Objectives: To study whether early-onset neonatal sepsis is associated with a prenatal immune response with elevated umbilical plasma levels of inflammatory mediators, and to study whether mediator levels may be helpful in identifying infected neonates.
Setting: Nested case-control study.
Methods: Cord blood was sampled from 7,073 consecutively delivered neonates. After review of the medical records, neonates suspected to suffer from infection were classified as infected (n = 52) or noninfected but sick controls (n = 33). We also included a group of healthy controls (n = 99). Umbilical plasma levels of tumour necrosis factor-alpha (TNFalpha), interleukin (IL)-1beta, IL-6, IL-8, soluble TNF receptors (p55 and p75), IL-1 receptor antagonist (IL-1RA) and C-reactive protein were measured by immunoassays.
Results: Infected neonates had higher levels of TNFalpha, IL-1beta, IL-6, IL-8, p55, p75 and IL-1RA than healthy controls (all p < 0.01). Among preterm infants (GA <37 weeks), those with infection (n = 11) had higher levels of IL-1beta, IL-6, IL-8, p55 and p75 than noninfected sick controls (n = 13) (all p < 0.05), but among term infants, the infected did not differ from the noninfected sick controls. Receiver operator characteristic plots showed that IL-1beta, IL-6 and IL-8 identified preterm infected neonates accurately.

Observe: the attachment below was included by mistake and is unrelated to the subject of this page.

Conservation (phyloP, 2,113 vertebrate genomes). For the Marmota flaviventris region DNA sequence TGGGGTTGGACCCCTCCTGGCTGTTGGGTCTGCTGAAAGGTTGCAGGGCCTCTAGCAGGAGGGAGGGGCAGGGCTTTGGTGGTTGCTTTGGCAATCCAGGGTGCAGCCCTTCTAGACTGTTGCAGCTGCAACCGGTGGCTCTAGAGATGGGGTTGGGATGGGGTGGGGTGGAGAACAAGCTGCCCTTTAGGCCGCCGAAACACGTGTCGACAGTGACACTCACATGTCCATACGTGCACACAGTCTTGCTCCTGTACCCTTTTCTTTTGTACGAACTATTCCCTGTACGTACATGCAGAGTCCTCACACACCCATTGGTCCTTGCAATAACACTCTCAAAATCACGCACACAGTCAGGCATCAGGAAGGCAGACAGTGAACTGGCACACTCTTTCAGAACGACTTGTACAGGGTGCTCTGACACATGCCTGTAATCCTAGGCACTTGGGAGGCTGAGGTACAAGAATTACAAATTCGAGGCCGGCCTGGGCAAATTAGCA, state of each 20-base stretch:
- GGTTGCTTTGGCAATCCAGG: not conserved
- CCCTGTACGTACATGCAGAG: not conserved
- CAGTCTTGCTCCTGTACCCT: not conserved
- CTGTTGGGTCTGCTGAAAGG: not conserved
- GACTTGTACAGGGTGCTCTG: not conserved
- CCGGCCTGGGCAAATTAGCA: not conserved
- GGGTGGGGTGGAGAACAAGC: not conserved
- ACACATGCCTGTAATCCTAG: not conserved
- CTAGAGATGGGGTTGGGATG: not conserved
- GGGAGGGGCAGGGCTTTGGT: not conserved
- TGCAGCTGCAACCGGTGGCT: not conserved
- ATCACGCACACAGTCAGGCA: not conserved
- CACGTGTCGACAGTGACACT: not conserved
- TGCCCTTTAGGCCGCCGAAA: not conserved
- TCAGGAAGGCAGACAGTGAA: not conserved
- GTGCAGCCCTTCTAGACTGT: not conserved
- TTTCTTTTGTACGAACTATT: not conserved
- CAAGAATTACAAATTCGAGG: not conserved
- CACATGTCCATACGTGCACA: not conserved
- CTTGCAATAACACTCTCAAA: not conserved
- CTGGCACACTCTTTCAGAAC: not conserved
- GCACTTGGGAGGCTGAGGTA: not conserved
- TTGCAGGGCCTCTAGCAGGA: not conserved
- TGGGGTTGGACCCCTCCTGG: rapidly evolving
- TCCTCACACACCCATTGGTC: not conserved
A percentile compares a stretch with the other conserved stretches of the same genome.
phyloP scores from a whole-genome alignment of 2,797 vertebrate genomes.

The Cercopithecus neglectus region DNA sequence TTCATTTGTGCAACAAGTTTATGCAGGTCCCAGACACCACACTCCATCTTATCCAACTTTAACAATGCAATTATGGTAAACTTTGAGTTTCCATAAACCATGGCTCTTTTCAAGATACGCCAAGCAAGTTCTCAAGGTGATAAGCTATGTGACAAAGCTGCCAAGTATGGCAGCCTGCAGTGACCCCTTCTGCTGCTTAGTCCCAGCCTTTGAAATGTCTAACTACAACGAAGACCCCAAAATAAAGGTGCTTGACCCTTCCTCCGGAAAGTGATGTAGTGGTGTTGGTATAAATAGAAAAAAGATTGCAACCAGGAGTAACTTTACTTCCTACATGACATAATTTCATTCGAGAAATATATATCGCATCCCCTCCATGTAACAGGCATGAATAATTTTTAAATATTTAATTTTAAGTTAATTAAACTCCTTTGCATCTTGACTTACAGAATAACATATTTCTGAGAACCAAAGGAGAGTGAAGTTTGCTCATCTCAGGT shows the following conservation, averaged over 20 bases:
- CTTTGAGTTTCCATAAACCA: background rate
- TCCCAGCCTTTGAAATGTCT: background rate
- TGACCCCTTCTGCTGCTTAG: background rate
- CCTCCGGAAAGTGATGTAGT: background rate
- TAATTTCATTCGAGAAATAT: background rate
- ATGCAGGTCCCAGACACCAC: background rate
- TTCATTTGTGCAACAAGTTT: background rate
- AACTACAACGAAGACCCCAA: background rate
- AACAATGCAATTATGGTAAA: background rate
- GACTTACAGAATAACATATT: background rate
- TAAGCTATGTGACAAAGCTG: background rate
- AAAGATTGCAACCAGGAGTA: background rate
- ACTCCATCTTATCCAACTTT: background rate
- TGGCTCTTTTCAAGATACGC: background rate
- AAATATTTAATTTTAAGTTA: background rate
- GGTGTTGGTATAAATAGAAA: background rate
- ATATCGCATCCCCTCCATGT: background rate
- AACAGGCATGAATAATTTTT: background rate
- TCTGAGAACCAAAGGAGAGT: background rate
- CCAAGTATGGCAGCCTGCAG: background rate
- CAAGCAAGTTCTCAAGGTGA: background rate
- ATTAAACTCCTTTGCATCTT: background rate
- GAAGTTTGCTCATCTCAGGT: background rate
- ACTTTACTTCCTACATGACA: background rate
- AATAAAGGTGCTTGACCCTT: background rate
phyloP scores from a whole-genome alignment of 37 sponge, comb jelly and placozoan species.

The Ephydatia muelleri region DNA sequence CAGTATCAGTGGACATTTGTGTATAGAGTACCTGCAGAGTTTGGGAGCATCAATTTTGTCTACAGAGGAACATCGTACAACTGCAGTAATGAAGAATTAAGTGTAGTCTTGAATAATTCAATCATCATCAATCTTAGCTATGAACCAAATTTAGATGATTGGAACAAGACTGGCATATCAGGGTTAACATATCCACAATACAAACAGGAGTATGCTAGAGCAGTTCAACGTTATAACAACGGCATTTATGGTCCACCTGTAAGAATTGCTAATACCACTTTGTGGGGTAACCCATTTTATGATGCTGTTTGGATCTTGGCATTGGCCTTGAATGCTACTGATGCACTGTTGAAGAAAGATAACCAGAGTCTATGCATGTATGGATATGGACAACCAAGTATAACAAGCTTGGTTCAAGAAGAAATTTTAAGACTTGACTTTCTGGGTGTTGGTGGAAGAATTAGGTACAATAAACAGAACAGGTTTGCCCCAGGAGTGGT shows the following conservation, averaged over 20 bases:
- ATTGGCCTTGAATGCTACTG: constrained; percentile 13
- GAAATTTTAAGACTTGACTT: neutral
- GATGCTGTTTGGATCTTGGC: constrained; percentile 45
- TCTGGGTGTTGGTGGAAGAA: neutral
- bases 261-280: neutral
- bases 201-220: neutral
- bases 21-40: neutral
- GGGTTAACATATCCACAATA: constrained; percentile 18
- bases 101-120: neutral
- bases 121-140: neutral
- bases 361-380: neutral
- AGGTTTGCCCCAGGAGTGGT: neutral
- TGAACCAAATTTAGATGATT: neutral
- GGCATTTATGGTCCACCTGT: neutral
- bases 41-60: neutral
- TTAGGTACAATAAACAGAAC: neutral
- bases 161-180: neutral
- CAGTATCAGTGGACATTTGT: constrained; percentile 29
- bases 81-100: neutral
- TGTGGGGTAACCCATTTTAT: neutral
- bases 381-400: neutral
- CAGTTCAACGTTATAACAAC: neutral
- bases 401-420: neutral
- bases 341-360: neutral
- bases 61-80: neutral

Conclusions: Early-onset neonatal sepsis is associated with a prenatal immune response with increased TNFalpha, IL-1beta, IL-6, IL-8, p55, p75 and IL-1RA levels in umbilical plasma. Among neonates who present symptoms suggestive of infection, cytokine levels may be helpful in identifying preterm, but not term infected individuals.
Copyright 2001 S. Karger AG, Basel